The research team consisted of five researchers with expertise in different fields. The main researcher was a resident orthopedic surgeon and Ph.D. candidate and received guidance from two R.N. Ph.D. professors with extensive experience within this field (AB, MMI). The team also included two consultant orthopedic surgeons with Ph.D. with experience in PROM validation and some experience in qualitative research (AP, KH). The broad expertise of the team contributed to increase the dependability of the study, aiding in decision-making during the analysis process. However, since the main researcher conducted all interviews, there was a risk of introducing bias to the data collection, interpretation, and creation of text due to the orthopedic background. Being aware of this, the interview-guide, transcripts, predetermined categories, and codes were continuously discussed in the research team during the analyses as part of the process to maintain confirmability.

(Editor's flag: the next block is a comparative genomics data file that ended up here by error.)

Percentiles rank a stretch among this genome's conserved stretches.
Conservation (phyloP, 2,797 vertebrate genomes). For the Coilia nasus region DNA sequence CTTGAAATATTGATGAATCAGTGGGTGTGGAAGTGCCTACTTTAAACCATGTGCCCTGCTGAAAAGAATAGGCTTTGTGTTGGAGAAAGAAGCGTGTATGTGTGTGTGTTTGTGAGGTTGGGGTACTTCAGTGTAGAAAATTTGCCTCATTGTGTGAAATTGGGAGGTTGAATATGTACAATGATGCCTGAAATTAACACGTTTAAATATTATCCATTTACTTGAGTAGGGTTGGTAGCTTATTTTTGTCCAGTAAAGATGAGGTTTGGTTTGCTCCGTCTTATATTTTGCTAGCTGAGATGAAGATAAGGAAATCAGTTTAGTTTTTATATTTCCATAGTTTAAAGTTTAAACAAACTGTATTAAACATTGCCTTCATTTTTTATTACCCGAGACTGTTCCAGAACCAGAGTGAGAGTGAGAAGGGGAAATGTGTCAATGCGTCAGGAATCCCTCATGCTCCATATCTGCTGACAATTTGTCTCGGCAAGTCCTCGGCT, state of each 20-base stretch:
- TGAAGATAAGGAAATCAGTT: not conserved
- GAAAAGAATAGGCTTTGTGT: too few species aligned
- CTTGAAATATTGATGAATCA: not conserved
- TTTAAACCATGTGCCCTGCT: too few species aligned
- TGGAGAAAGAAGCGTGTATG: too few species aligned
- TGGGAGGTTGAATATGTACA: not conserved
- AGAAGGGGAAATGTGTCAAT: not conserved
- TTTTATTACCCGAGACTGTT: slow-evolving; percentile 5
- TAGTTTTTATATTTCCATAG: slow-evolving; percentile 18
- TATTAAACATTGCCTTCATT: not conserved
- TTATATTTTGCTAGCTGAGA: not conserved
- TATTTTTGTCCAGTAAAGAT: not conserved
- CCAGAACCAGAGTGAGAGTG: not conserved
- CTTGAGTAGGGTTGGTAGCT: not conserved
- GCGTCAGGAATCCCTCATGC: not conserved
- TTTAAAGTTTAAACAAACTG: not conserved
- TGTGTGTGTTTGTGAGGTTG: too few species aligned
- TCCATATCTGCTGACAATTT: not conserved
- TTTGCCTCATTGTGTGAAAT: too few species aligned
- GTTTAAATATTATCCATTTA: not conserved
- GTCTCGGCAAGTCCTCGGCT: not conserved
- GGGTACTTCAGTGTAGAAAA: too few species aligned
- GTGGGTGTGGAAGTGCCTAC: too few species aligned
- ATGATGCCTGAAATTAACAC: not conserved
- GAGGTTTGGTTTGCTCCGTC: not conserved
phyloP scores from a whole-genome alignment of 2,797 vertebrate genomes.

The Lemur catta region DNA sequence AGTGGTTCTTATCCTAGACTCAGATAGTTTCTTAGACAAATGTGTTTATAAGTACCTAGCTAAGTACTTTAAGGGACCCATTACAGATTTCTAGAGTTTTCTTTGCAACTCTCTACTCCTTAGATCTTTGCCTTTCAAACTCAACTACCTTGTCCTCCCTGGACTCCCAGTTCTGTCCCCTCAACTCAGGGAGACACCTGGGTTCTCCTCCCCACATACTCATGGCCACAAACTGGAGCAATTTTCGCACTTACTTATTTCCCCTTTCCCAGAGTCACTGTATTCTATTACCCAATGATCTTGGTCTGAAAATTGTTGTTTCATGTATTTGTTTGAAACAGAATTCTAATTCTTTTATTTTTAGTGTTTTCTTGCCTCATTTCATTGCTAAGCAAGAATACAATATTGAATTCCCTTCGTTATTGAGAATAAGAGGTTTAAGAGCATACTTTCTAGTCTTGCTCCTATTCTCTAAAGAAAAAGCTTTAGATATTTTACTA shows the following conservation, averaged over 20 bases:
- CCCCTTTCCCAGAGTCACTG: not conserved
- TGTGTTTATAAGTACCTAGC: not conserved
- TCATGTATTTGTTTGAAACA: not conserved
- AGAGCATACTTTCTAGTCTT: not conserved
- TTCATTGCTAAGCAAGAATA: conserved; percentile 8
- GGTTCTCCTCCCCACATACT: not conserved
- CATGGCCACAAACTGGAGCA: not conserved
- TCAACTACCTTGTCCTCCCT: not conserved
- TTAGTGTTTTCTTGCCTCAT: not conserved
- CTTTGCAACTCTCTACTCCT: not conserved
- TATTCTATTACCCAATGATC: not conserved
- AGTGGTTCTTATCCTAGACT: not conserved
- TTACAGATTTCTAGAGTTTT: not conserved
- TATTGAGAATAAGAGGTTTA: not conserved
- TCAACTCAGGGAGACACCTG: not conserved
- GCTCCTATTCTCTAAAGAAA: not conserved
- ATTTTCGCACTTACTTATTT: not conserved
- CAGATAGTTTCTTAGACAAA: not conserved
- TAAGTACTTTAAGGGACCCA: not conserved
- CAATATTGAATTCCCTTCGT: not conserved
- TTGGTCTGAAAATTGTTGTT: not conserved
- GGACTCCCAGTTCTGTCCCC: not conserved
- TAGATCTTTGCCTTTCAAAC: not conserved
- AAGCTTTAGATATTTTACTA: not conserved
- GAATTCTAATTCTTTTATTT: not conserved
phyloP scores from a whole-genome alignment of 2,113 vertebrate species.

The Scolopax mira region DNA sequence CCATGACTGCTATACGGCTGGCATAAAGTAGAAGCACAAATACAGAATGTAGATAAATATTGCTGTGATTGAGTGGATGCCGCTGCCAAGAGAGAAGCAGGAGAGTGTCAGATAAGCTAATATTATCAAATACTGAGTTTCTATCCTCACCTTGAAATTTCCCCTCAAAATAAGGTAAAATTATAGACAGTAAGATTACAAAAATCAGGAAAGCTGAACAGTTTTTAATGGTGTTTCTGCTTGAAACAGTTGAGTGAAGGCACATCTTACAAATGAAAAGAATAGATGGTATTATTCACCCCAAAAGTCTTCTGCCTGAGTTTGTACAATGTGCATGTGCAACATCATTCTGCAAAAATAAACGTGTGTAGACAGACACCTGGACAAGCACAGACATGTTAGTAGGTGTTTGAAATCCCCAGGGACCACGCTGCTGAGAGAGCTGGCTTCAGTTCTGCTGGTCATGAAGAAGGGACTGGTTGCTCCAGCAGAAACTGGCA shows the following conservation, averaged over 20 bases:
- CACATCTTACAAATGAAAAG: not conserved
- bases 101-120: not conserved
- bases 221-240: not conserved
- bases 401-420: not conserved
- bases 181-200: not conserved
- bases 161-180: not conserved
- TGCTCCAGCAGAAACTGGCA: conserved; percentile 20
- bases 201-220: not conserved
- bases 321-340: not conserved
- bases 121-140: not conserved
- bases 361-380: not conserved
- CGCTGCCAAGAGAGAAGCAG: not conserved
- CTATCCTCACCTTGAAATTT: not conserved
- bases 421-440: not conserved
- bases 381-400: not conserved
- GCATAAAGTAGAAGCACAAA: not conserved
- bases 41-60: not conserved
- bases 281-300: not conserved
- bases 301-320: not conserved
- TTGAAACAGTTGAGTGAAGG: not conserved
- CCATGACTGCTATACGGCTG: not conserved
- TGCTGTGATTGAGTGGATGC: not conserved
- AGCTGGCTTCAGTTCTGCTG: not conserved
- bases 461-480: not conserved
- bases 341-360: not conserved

An ankle fracture population differs from a hallux valgus population in many areas. However, based on the findings of this study, pain and pain-related limitations in mobility are central concepts that remain important to both populations. In conclusion, the content validity of the MOXFQ-pain and walking/standing subscale was acceptable when used in the evaluation of an ankle fracture population that were allowed WBAT. However, the lack of relevance and use of ambiguous language for items covering limitations in social interactions resulted in insufficient content validity for this subscale. Also, the index summary score did not have sufficient content validity due to lack of comprehensiveness in measuring overall impact of ankle fractures on HRQOL.